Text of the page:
The teeth and TM joints in this occlusion are extremely strong, but the upper arch is vaulted and narrow. The maxilla is too small and narrow as compared to the wider mandible. The bones favor a class III skeletal relationship, yet the teeth favor a class I relationship. Stated another way, the posterior teeth are end to end in a pseudo bilateral posterior crossbite. The envelope of function is so tight that the anterior teeth are wedged in force. The patient has recession throughout her mouth and #12 is slightly mobile. The lip posture is extremely tight and lip biting has been a chronic problem.
During growth, this patient’s palate grow narrow and vaulted. The mandible grew more normally. This causes the envelope of function to be wedged when the teeth are in MIP. This patient has a chronic clenching issue with constant muscle activity, which continuously puts excessive amounts of lateral pressure on the teeth. Unfortunately her tissues cannot hold under the pressure and a family history of periodontal issues add to the problem. This patient needs to be equilibrated. The equilibration of the anterior wedge is minimal and very effective in turning off the muscle triggers in this case.The anterior temporalis and superficial masseter muscles are position muscles in function and trigger bilateral temporal morning headaches. The anterior teeth control this occlusion in every position and wedge the envelope of function stressing the periodontal foundation. Removing the strong anterior coupling force will quickly give the occlusion a less stressful closure.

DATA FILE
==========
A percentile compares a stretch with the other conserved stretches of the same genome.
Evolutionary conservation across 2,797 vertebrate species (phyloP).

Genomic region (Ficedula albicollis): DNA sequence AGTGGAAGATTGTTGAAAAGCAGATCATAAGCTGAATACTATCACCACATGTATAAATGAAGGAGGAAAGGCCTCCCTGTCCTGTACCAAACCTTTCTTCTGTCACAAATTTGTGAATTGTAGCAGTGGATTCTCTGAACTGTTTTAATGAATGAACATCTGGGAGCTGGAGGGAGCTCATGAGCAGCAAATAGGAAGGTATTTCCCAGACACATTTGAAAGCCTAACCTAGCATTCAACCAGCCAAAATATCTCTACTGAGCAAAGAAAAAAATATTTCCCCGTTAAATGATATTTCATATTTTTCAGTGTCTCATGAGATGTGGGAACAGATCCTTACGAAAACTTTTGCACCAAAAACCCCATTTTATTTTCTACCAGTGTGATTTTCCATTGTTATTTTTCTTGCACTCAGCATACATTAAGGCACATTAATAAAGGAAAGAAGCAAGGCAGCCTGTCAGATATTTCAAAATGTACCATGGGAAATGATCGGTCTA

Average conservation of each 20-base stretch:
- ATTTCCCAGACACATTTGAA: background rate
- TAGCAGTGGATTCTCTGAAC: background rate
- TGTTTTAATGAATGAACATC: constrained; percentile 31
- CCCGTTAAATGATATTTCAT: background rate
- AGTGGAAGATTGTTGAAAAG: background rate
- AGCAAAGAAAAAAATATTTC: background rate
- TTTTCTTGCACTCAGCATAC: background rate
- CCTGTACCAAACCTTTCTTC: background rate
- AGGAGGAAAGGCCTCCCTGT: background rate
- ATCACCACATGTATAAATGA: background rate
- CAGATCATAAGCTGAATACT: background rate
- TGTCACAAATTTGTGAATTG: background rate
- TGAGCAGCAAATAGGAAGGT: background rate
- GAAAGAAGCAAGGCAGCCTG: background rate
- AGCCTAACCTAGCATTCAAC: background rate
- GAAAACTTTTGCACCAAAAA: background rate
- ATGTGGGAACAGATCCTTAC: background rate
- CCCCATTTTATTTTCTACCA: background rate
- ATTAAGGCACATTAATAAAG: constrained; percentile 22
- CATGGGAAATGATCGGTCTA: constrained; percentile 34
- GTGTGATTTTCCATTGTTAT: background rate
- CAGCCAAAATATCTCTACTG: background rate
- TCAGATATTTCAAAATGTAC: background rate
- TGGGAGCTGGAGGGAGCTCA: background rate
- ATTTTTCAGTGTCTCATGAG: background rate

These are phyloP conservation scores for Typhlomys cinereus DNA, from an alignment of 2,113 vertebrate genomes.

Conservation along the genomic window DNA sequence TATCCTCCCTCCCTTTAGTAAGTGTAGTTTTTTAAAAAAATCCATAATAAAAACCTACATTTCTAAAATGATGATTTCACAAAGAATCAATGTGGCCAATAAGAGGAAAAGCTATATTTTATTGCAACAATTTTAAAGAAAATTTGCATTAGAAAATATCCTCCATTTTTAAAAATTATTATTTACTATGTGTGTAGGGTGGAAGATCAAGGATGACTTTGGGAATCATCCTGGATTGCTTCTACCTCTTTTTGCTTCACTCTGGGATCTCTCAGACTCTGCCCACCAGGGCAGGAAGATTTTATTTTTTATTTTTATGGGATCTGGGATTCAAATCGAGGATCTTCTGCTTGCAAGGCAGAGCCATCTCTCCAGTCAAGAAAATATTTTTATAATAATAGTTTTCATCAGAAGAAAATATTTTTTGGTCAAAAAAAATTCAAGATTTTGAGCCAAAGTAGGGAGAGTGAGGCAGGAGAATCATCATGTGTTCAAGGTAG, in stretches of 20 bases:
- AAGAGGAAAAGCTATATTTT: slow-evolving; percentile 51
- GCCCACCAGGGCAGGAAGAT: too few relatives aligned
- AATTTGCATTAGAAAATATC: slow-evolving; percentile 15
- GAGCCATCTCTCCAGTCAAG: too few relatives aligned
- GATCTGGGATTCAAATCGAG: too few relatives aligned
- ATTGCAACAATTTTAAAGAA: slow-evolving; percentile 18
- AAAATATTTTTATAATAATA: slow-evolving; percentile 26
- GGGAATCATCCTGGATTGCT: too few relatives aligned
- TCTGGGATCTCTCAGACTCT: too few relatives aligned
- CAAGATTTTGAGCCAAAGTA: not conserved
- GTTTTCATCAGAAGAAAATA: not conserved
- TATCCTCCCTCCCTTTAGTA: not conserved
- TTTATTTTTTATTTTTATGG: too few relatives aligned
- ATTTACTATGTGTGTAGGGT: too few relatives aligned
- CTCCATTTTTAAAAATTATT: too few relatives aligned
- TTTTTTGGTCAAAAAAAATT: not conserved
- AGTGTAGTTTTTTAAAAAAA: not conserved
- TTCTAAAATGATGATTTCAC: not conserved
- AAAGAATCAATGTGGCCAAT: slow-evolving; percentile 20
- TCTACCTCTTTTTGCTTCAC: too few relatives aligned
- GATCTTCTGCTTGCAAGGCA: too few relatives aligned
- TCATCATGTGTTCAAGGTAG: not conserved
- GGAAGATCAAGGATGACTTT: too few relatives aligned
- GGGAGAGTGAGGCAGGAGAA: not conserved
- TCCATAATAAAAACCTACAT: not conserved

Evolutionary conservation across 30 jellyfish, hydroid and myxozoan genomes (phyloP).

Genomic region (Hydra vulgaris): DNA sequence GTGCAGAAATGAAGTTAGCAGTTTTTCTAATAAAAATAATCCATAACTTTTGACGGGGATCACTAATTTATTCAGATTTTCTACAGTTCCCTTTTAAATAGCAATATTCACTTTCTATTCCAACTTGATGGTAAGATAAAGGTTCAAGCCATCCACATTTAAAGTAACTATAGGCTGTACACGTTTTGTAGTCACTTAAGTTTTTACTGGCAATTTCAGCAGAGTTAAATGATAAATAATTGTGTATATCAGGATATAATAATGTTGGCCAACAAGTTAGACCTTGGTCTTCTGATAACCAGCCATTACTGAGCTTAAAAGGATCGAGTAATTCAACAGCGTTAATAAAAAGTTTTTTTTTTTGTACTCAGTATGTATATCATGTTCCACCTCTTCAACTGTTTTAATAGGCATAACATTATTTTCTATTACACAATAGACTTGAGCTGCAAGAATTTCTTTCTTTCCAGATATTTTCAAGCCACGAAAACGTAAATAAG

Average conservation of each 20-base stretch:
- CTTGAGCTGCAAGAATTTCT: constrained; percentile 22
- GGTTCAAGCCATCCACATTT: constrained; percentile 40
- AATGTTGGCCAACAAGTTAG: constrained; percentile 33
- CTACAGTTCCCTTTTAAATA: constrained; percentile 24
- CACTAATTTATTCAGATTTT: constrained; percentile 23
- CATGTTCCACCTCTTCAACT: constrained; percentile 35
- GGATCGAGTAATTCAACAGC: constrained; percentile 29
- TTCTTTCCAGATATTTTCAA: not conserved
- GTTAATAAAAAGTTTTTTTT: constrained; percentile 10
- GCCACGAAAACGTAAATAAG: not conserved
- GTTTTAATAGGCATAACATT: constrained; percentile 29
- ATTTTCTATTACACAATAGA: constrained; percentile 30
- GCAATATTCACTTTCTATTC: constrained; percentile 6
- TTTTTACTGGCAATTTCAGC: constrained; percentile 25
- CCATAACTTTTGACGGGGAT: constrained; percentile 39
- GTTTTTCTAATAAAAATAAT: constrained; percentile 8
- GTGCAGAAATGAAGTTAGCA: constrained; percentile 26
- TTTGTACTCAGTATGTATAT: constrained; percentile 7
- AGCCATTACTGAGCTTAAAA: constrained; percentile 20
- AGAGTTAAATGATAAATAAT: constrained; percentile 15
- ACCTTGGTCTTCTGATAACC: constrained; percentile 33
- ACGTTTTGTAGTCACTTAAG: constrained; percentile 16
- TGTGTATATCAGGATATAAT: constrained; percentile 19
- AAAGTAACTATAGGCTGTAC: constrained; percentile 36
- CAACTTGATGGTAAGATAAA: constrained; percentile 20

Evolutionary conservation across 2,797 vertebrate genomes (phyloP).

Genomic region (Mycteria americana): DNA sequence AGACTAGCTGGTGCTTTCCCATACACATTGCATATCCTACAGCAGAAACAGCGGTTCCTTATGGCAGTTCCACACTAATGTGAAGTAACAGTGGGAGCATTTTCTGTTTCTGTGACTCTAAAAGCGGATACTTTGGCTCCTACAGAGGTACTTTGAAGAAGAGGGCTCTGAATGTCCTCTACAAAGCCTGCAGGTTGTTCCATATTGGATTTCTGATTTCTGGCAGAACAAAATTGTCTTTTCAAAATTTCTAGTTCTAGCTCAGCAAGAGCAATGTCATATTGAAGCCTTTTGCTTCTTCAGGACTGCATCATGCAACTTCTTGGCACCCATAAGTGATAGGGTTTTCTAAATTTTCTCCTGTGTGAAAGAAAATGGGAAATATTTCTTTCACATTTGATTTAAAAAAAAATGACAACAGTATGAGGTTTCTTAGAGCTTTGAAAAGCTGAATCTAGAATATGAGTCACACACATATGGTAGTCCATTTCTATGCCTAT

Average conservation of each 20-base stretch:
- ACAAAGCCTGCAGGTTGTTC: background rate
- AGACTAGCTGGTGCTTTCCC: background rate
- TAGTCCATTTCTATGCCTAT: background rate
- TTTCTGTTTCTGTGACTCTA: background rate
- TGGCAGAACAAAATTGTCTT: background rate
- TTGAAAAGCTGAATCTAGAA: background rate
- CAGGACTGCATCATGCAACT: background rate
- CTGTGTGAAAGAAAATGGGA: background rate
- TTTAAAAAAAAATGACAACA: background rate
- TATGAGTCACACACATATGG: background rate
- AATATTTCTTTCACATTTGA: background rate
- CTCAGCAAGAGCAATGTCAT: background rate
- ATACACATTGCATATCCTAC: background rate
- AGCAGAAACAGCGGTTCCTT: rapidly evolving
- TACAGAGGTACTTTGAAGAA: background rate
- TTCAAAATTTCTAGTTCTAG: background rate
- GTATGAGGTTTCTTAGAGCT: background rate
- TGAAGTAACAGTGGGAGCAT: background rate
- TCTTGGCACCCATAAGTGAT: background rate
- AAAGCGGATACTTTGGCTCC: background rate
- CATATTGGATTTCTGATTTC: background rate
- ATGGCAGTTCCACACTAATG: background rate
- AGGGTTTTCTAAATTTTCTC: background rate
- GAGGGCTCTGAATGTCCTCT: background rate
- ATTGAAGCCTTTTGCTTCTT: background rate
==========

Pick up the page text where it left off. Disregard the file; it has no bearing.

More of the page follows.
A flat maxillary balanced splint at night is required and now the patient becomes a periodontal maintenance or grafting procedure case.